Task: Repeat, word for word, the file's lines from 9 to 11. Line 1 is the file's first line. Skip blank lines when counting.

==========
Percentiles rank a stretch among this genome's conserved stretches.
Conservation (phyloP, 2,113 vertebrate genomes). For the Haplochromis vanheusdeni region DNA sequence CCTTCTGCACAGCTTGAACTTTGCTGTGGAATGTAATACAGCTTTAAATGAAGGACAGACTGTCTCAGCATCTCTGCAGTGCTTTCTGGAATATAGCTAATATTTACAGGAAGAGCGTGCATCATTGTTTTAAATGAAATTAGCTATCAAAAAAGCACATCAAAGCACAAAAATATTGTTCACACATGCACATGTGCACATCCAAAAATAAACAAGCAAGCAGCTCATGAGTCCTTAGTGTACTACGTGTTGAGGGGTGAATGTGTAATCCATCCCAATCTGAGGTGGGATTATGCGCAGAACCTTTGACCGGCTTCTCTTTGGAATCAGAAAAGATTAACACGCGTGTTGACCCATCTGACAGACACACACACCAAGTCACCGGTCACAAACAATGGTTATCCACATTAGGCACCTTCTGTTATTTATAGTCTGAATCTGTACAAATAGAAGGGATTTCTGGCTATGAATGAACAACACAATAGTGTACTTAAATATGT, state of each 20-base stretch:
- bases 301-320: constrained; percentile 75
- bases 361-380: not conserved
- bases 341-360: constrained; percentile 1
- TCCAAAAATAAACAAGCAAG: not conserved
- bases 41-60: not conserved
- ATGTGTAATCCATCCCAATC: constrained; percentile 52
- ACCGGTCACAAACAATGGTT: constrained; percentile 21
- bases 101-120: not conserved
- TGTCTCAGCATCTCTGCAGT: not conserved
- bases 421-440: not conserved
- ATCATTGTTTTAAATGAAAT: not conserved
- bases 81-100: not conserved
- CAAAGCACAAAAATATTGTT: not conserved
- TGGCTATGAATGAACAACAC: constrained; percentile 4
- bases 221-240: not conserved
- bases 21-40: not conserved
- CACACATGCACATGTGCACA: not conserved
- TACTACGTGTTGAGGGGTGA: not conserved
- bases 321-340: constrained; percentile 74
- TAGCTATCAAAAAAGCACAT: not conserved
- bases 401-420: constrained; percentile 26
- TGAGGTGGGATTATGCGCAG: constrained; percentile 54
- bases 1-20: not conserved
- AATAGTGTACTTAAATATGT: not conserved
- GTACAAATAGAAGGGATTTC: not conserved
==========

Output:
- ACCGGTCACAAACAATGGTT: constrained; percentile 21
- bases 101-120: not conserved
- TGTCTCAGCATCTCTGCAGT: not conserved